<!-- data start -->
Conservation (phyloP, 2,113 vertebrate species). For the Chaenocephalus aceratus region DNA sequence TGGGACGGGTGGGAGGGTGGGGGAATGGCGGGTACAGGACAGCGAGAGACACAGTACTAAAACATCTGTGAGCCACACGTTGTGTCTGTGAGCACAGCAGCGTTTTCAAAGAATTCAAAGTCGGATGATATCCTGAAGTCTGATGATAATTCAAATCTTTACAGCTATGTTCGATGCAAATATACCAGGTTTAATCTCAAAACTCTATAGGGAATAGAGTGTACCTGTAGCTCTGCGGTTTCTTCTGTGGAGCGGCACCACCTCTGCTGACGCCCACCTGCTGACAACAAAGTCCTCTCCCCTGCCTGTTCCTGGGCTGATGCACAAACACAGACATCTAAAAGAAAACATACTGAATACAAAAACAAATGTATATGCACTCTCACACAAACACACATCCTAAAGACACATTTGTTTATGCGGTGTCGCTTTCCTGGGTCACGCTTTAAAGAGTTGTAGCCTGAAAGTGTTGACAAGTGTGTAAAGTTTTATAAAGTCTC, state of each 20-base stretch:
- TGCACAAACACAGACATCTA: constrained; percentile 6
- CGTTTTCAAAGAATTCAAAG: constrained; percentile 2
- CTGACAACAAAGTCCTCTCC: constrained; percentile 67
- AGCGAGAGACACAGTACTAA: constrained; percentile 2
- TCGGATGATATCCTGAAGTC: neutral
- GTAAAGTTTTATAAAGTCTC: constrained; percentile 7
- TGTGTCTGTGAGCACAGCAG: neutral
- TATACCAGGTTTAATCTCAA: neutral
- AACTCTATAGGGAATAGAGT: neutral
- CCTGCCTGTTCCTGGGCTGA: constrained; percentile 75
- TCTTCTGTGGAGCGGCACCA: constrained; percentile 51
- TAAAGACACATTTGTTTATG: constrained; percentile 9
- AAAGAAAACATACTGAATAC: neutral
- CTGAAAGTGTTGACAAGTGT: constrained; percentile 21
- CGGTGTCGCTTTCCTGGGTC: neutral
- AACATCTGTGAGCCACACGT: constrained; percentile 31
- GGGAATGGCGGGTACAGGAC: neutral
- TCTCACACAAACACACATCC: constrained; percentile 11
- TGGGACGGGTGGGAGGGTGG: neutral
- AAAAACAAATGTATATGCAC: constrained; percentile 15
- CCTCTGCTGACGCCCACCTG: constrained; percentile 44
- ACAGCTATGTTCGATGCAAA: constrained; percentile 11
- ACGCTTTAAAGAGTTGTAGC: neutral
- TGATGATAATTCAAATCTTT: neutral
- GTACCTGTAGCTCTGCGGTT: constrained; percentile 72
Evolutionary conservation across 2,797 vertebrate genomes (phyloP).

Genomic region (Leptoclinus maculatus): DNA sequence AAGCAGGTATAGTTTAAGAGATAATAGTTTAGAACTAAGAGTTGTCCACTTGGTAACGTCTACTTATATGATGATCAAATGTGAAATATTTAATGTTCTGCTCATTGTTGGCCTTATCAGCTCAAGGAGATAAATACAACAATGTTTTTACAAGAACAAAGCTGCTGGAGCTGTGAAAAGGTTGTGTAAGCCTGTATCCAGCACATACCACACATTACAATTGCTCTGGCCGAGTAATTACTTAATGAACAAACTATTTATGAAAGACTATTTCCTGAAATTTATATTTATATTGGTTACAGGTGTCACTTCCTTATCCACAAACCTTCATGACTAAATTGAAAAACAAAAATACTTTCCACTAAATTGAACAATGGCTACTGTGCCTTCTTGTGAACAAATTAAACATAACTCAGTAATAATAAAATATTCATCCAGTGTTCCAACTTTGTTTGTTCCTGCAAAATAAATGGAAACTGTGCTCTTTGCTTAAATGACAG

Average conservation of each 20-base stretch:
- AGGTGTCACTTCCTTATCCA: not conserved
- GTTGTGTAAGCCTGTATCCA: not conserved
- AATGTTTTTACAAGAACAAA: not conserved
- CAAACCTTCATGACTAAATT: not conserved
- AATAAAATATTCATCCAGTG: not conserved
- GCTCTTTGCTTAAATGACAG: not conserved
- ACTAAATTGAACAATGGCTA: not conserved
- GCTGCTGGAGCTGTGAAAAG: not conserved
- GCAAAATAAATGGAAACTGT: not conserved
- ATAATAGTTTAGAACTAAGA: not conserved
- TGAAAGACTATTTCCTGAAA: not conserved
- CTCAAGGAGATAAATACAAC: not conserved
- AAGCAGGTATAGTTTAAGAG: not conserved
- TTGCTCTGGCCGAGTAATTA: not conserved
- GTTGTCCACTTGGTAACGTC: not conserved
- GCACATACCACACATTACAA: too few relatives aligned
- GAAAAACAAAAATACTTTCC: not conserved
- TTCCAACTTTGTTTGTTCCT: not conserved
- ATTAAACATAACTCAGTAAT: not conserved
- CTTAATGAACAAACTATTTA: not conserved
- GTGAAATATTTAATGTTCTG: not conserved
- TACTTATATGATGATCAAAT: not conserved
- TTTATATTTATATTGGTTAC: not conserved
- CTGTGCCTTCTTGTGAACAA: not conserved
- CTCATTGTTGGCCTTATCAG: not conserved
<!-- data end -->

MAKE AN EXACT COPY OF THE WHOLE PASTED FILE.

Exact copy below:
Conservation (phyloP, 2,113 vertebrate species). For the Chaenocephalus aceratus region DNA sequence TGGGACGGGTGGGAGGGTGGGGGAATGGCGGGTACAGGACAGCGAGAGACACAGTACTAAAACATCTGTGAGCCACACGTTGTGTCTGTGAGCACAGCAGCGTTTTCAAAGAATTCAAAGTCGGATGATATCCTGAAGTCTGATGATAATTCAAATCTTTACAGCTATGTTCGATGCAAATATACCAGGTTTAATCTCAAAACTCTATAGGGAATAGAGTGTACCTGTAGCTCTGCGGTTTCTTCTGTGGAGCGGCACCACCTCTGCTGACGCCCACCTGCTGACAACAAAGTCCTCTCCCCTGCCTGTTCCTGGGCTGATGCACAAACACAGACATCTAAAAGAAAACATACTGAATACAAAAACAAATGTATATGCACTCTCACACAAACACACATCCTAAAGACACATTTGTTTATGCGGTGTCGCTTTCCTGGGTCACGCTTTAAAGAGTTGTAGCCTGAAAGTGTTGACAAGTGTGTAAAGTTTTATAAAGTCTC, state of each 20-base stretch:
- TGCACAAACACAGACATCTA: constrained; percentile 6
- CGTTTTCAAAGAATTCAAAG: constrained; percentile 2
- CTGACAACAAAGTCCTCTCC: constrained; percentile 67
- AGCGAGAGACACAGTACTAA: constrained; percentile 2
- TCGGATGATATCCTGAAGTC: neutral
- GTAAAGTTTTATAAAGTCTC: constrained; percentile 7
- TGTGTCTGTGAGCACAGCAG: neutral
- TATACCAGGTTTAATCTCAA: neutral
- AACTCTATAGGGAATAGAGT: neutral
- CCTGCCTGTTCCTGGGCTGA: constrained; percentile 75
- TCTTCTGTGGAGCGGCACCA: constrained; percentile 51
- TAAAGACACATTTGTTTATG: constrained; percentile 9
- AAAGAAAACATACTGAATAC: neutral
- CTGAAAGTGTTGACAAGTGT: constrained; percentile 21
- CGGTGTCGCTTTCCTGGGTC: neutral
- AACATCTGTGAGCCACACGT: constrained; percentile 31
- GGGAATGGCGGGTACAGGAC: neutral
- TCTCACACAAACACACATCC: constrained; percentile 11
- TGGGACGGGTGGGAGGGTGG: neutral
- AAAAACAAATGTATATGCAC: constrained; percentile 15
- CCTCTGCTGACGCCCACCTG: constrained; percentile 44
- ACAGCTATGTTCGATGCAAA: constrained; percentile 11
- ACGCTTTAAAGAGTTGTAGC: neutral
- TGATGATAATTCAAATCTTT: neutral
- GTACCTGTAGCTCTGCGGTT: constrained; percentile 72
Evolutionary conservation across 2,797 vertebrate genomes (phyloP).

Genomic region (Leptoclinus maculatus): DNA sequence AAGCAGGTATAGTTTAAGAGATAATAGTTTAGAACTAAGAGTTGTCCACTTGGTAACGTCTACTTATATGATGATCAAATGTGAAATATTTAATGTTCTGCTCATTGTTGGCCTTATCAGCTCAAGGAGATAAATACAACAATGTTTTTACAAGAACAAAGCTGCTGGAGCTGTGAAAAGGTTGTGTAAGCCTGTATCCAGCACATACCACACATTACAATTGCTCTGGCCGAGTAATTACTTAATGAACAAACTATTTATGAAAGACTATTTCCTGAAATTTATATTTATATTGGTTACAGGTGTCACTTCCTTATCCACAAACCTTCATGACTAAATTGAAAAACAAAAATACTTTCCACTAAATTGAACAATGGCTACTGTGCCTTCTTGTGAACAAATTAAACATAACTCAGTAATAATAAAATATTCATCCAGTGTTCCAACTTTGTTTGTTCCTGCAAAATAAATGGAAACTGTGCTCTTTGCTTAAATGACAG

Average conservation of each 20-base stretch:
- AGGTGTCACTTCCTTATCCA: not conserved
- GTTGTGTAAGCCTGTATCCA: not conserved
- AATGTTTTTACAAGAACAAA: not conserved
- CAAACCTTCATGACTAAATT: not conserved
- AATAAAATATTCATCCAGTG: not conserved
- GCTCTTTGCTTAAATGACAG: not conserved
- ACTAAATTGAACAATGGCTA: not conserved
- GCTGCTGGAGCTGTGAAAAG: not conserved
- GCAAAATAAATGGAAACTGT: not conserved
- ATAATAGTTTAGAACTAAGA: not conserved
- TGAAAGACTATTTCCTGAAA: not conserved
- CTCAAGGAGATAAATACAAC: not conserved
- AAGCAGGTATAGTTTAAGAG: not conserved
- TTGCTCTGGCCGAGTAATTA: not conserved
- GTTGTCCACTTGGTAACGTC: not conserved
- GCACATACCACACATTACAA: too few relatives aligned
- GAAAAACAAAAATACTTTCC: not conserved
- TTCCAACTTTGTTTGTTCCT: not conserved
- ATTAAACATAACTCAGTAAT: not conserved
- CTTAATGAACAAACTATTTA: not conserved
- GTGAAATATTTAATGTTCTG: not conserved
- TACTTATATGATGATCAAAT: not conserved
- TTTATATTTATATTGGTTAC: not conserved
- CTGTGCCTTCTTGTGAACAA: not conserved
- CTCATTGTTGGCCTTATCAG: not conserved